emerging adulthood, graduation, relationships, peer groups
In any discussion about flourishing in emerging adulthood, it would be easy to simply think about the positive things that young people do (e.g., pursue education, volunteer, serve, engage in political activism). However, few emerging adults walk the path toward adulthood alone. They embark on and make their way through the third decade of life within a myriad of complex relationships with family, friends, and romantic partners. However, the changing nature of these relationships is arguably more complex than at any other point in their lives to date. Graduation (for most) from high school brings the dissolution of many peer groups as young people begin their varied paths toward their future (e.g., college, military, career).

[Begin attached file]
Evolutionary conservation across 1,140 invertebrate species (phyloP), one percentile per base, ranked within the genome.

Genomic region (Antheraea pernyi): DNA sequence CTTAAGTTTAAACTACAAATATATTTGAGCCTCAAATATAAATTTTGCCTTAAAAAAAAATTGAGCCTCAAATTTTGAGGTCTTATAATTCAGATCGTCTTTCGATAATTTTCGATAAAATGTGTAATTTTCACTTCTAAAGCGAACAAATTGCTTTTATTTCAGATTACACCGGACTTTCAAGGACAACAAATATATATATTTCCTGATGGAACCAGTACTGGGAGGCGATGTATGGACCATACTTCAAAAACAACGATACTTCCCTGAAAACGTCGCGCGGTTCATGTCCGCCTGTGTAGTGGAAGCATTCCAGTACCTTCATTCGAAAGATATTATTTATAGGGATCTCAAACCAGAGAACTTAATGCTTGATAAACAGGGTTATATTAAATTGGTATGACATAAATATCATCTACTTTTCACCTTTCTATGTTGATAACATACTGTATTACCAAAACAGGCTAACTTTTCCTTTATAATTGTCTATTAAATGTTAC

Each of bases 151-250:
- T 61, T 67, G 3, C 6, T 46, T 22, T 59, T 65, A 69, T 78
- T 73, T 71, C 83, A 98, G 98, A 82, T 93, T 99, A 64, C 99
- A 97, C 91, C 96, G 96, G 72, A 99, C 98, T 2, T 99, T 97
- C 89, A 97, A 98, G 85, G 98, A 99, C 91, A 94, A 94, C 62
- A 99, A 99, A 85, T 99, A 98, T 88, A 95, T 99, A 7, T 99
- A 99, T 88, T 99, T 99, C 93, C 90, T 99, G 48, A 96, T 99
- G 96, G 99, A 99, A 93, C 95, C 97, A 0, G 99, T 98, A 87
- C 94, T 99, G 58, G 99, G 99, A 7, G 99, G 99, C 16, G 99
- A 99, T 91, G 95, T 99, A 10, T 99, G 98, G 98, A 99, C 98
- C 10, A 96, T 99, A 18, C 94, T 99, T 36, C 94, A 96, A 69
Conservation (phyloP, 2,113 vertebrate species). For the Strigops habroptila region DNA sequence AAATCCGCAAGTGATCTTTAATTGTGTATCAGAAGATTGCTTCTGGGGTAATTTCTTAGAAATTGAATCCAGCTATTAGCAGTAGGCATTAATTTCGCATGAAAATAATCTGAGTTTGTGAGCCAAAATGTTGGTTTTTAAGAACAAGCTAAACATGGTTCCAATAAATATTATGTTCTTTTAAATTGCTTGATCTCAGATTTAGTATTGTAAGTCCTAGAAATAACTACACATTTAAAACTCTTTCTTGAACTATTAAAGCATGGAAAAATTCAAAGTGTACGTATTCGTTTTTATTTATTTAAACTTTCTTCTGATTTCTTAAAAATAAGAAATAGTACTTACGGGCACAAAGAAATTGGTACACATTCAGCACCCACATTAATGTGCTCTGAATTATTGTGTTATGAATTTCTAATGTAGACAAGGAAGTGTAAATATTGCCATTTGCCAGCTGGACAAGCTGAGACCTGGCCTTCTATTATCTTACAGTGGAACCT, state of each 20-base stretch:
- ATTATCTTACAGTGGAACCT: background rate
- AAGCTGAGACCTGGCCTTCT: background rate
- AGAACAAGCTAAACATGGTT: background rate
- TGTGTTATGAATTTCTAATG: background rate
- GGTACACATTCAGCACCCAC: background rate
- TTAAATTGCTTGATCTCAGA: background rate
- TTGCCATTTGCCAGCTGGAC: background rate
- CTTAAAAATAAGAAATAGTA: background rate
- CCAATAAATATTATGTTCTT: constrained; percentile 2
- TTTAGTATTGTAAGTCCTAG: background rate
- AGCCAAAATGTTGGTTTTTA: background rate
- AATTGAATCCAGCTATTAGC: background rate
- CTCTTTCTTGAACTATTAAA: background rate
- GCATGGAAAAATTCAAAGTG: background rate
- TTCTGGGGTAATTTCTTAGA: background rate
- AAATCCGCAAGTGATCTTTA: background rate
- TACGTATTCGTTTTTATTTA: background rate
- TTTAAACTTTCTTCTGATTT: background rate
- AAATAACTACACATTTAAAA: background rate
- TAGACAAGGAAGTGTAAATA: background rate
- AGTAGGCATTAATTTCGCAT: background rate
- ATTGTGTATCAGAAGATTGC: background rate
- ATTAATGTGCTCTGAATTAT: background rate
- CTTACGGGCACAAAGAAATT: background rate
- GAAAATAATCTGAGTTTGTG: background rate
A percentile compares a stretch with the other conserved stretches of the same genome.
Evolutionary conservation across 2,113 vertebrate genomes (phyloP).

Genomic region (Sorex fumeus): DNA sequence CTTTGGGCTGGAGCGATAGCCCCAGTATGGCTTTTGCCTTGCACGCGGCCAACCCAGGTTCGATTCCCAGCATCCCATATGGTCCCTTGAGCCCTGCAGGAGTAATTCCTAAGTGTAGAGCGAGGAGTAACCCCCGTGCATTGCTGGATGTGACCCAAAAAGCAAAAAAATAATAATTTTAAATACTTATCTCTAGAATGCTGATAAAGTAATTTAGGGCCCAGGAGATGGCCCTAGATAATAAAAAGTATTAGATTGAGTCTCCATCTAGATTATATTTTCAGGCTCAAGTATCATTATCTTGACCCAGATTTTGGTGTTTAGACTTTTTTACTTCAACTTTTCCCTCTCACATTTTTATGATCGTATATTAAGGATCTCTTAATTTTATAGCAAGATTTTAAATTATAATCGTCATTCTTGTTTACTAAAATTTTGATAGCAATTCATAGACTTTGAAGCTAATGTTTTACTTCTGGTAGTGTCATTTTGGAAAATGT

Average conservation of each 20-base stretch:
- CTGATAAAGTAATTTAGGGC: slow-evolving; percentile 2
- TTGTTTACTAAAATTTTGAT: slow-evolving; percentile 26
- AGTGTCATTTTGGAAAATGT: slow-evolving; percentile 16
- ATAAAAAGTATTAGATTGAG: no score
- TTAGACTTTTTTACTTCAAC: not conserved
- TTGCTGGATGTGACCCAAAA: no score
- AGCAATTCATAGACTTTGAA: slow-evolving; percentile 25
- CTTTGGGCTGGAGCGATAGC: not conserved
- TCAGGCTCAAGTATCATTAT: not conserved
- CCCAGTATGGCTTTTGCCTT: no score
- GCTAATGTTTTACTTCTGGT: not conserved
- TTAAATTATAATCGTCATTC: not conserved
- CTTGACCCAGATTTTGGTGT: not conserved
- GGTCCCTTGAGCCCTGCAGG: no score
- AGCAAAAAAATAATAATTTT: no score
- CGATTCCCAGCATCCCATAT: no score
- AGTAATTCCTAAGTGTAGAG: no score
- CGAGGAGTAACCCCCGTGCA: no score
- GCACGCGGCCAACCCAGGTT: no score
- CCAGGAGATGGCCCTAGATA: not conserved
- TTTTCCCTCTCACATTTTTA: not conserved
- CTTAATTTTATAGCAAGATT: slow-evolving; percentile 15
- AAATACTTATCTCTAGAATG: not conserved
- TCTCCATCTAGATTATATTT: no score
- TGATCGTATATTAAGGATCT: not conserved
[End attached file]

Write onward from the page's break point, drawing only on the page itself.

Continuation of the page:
Original Publication Citation
Padilla-Walker, L. M., Memmott-Elison, M. K., & Nelson, L. J. (2017). Positive Relationships as an Indicator of Flourishing During Emerging Adulthood. In L. M. Padilla-Walker and L. J. Nelson (Eds.), Flourishing in emerging adulthood: Positive development during the third decade of life pp. 212-236. New York, NY: Oxford University Press.
BYU ScholarsArchive Citation
Padilla-Walker, Laura M.; Memmott-Elison, Madison K.; and Nelson, Larry J., "Positive Relationships as an Indicator of Flourishing During Emerging Adulthood" (2017). Faculty Publications. 4717.
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